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Everything you need to know about foal development: the socialisation period




Socialisation Period

The socialisation period occurs during the foal’s second and third months. It is an important phase of neurological and emotional development that includes rapid increases in social behaviour towards other herd members: mostly other foals. It is also a period of increasingly selective grazing behaviour and by the end of the socialisation period the diet is more like the dam’s.

 

Here are some key pointers for the socialisation period:

 

Allow access to concentrate feed, forage and safe grazing with their dams:

After 40 days, Criollo foals studied on rangeland became more selective in their grazing. Their diet shifted from generally sampling any available plant life to more specifically eating grasses. This continued to 110 days of age where their diet shifted again to be much closer to their mothers in terms of the exact plants eaten. Prior to this study, other researchers recorded almost all foal foraging as happing at the same time as the dam; when the foal would also be close to the dam giving them ample opportunity to observe and be drawn to the same plants as the mother is eating. Having various suitable food available to sample alongside the mare might well enhance the foal’s development of adult food selection behaviour making it easier to feed the foal, including adding medication to feed, later in life.

 

Milk and energy!

Milk is rich in energy, making it possible for the foal to spend much more time sleeping, playing and exploring compared to adult horses. Colt foals of mares in good body condition are more playful than colts from dams in poorer body condition, but the opposite has been found to be true of fillies. At least in feral Kaimanawa horses in New Zealand. Meanwhile in the Camargue, France, minimally managed, free-range Camargue colts spent 40% more time suckling in the first 8 weeks compared to fillies. Those colts were also more active and spent less time grazing. It’s perhaps no surprise that playful colts can result in mares losing body condition and therefore supplementary feeding may be needed for the mums of lively foals. Foals that played more tended to be stronger, survive better and wean earlier than those that did not so it’s clearly worth investing in monitoring the body condition of mares with foals at foot and feeding accordingly.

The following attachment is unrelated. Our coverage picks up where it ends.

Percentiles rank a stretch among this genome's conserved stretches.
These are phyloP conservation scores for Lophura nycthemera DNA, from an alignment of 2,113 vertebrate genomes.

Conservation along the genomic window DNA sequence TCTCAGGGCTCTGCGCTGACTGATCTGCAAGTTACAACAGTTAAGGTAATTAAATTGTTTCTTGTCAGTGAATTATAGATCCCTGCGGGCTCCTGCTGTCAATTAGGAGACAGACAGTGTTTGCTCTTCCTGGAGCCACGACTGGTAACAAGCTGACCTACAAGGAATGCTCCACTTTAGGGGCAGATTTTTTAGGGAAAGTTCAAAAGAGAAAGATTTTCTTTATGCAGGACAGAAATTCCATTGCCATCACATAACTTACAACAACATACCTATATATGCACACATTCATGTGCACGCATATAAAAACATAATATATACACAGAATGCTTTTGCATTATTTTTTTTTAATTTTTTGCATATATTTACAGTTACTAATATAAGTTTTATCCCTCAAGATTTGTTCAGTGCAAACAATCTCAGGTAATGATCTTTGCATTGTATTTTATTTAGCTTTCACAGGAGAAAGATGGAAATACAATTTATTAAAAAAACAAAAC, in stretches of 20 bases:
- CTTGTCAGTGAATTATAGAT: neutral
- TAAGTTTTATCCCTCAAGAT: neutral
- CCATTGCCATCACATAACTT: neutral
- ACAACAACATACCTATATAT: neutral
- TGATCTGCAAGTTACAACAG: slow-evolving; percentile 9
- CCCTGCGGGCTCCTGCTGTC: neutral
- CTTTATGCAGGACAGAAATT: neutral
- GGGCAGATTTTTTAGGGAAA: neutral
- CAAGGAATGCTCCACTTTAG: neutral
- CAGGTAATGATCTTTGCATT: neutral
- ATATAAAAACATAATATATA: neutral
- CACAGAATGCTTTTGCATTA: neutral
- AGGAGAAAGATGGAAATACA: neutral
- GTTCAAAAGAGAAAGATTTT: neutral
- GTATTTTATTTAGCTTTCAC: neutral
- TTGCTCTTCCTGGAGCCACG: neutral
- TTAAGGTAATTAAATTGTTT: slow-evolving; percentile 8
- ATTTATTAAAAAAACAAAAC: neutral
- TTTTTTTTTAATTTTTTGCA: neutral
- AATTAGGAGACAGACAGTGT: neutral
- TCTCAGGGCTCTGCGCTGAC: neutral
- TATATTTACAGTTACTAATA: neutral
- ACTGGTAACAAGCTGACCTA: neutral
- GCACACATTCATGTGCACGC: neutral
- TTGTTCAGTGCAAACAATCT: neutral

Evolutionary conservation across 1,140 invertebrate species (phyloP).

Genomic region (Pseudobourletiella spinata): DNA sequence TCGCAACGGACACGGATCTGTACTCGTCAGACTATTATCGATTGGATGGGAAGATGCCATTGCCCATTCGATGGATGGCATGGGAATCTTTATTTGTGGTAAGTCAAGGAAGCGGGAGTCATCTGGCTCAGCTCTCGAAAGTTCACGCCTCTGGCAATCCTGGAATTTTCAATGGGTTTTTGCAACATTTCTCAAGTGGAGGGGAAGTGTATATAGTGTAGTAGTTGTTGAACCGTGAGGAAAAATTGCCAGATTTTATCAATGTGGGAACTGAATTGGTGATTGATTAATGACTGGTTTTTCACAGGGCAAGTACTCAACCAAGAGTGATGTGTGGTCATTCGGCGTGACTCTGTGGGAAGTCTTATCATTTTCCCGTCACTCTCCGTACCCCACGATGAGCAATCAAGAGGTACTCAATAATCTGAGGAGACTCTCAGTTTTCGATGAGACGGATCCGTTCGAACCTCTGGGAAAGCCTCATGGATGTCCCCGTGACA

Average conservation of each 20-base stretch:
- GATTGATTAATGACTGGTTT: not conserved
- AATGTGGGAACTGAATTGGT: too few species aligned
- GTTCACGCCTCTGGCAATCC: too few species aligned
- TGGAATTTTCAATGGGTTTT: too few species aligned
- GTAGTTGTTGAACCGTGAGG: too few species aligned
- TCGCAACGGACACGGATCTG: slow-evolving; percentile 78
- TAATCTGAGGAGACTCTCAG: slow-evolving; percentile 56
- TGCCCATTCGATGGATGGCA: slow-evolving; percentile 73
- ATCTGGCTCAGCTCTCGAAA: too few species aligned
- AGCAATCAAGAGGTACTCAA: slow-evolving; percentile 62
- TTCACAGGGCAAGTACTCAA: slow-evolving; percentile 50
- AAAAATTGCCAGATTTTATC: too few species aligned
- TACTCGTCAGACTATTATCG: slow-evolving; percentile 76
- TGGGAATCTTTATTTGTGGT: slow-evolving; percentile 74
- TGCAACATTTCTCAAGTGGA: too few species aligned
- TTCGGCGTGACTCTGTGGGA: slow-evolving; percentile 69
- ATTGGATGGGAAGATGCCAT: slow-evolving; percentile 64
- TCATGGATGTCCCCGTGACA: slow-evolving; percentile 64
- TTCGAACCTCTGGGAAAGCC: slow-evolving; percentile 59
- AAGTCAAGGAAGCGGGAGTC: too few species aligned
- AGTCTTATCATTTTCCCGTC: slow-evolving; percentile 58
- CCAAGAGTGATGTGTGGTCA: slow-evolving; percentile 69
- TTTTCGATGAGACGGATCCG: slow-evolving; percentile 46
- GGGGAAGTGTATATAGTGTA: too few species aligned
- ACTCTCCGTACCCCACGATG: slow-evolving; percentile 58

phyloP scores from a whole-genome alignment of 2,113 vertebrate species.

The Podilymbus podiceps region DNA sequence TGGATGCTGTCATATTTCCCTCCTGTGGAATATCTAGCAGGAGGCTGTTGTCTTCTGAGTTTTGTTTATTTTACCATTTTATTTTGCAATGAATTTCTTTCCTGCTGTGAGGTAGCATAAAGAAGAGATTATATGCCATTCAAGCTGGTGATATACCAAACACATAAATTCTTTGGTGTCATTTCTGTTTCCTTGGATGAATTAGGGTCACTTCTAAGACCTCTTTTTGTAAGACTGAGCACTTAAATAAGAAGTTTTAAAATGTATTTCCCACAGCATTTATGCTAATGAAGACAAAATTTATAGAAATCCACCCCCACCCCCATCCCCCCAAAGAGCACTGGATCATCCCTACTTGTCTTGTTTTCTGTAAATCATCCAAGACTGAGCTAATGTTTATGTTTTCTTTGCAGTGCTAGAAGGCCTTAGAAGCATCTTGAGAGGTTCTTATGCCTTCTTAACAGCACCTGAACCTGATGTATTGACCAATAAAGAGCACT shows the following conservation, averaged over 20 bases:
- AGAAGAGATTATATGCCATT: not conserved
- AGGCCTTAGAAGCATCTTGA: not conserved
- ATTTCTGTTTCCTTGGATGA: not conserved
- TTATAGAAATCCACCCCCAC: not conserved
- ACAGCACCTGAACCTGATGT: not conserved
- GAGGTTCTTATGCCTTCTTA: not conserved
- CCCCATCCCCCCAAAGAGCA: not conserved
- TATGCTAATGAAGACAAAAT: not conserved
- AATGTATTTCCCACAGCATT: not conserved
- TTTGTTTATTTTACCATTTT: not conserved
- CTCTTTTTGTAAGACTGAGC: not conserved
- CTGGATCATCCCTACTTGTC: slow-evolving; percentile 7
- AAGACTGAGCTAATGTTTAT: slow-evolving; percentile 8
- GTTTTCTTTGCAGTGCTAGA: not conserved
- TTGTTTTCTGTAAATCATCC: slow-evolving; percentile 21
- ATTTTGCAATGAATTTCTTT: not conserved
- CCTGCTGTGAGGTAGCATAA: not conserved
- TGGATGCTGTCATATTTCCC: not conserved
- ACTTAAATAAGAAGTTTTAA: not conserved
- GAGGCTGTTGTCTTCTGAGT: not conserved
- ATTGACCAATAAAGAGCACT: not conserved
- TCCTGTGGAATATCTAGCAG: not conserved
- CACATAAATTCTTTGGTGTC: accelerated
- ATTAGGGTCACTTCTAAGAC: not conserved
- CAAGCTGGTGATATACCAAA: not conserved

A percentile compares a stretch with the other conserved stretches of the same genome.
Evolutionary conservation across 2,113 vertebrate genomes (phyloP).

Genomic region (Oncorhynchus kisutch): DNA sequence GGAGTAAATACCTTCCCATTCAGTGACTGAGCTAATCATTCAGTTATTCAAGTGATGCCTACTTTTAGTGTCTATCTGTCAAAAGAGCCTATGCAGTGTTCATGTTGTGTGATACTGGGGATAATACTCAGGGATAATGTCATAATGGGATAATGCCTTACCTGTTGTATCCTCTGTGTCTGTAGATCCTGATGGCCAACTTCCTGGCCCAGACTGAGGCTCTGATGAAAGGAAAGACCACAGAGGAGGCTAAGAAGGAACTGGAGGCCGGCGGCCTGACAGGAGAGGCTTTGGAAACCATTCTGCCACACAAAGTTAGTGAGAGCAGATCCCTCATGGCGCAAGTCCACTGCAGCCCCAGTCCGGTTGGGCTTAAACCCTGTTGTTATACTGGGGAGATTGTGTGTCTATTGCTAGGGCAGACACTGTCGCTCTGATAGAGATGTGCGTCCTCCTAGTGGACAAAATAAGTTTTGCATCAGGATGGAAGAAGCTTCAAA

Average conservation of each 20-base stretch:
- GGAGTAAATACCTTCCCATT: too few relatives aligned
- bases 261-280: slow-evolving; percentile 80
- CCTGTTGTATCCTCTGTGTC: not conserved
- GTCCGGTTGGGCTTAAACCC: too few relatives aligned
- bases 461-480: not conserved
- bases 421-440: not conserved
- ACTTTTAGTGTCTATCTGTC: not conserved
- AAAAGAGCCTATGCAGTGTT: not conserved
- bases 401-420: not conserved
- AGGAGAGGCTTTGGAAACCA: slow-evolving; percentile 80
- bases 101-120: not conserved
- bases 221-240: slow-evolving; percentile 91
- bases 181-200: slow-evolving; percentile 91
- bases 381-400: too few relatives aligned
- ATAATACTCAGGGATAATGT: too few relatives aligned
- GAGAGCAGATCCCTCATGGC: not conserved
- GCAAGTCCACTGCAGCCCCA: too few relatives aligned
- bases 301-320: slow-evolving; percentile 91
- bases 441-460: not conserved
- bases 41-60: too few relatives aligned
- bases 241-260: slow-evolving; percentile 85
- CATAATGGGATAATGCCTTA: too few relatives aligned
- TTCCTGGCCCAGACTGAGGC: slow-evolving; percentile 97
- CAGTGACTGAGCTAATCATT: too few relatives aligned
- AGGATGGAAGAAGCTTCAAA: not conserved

Not only is being stronger an athletic performance advantage, it may also be a social one that can reduce the risk of injury from field mates in future. Carneddau colt foals in North Wales received more maternal attention in terms of friendly behaviours, this is likely to help them become highly socially skilled for their future role as stallions where they will interact with a wide network of mares and other stallions as well as foals and other youngsters.

 

Increasing distance from the mare and new social relationships

Distance between the foal and the mare gradually increases until around 9 to 15 weeks of age where it plateaus for a few weeks. This doesn’t mean that the 4-month-old foal is ready to wean! Foal initiated distance appeared to be at least partly influenced by genetic inheritance from the sire in foals aged two to three months, so find out if your foal’s sire makes for bold foals. Foals of subordinate mares were involved in more friendly interactions while foals of higher-ranking mares stayed closer to their dams during the socialisation period. More time with mum will support the foal’s development of confidence in social behaviour.  

 

Play!

Foals are most usually away from their dams while playing and if a foals nearest neighbour is not mum then it’s likely to be another foal. Play includes running and bucking alone, playing with objects, interactive contact and play fighting, as week as play directed to an adult. Stallions are usually very tolerant of foals directing their games towards them, and they will often actively play with both colt and filly foals.

Colts and fillies play just as much as each other but they play different games. Colts engage in more interactive play and play directed towards adults, fillies run and buck in solo play more often, and this might be a surprise but both sexes engage in mounting play. Colts’ interactive play lasts longer than that for fillies therefore it is particularly important that colts have access to suitable playmates to prevent them directing inappropriate, compensatory play to human handlers or to leave their mother as their sole playmate, this can be really draining for her.

 

Mutual grooming

Mutual grooming is also an important social behaviour. Jeju pony colts preferred to groom yearling fillies than their own mothers, and filly foals were more likely to groom with their dams. Grooming between foals can be equally with each sex with colt to colt grooming often leading to play fighting. Be sure to keep scratching and touching brief when handling colts so as not to accidentally turn it into an unwanted game!

This contrasts a little with observations of a similar size study group of Welsh ponies were colt foals almost exclusively groomed fillies. Mutual grooming between the Welsh pony foals peaked at the age of 9 to 12 weeks and fillies were generally found near other fillies. The interactive play of colts and grooming directed to filly foals and to yearling fillies prepares them for life as a harem stallion. Fillies preferring to be nearer other fillies prepares them for life within a mostly female group.

 

 

 

References

 

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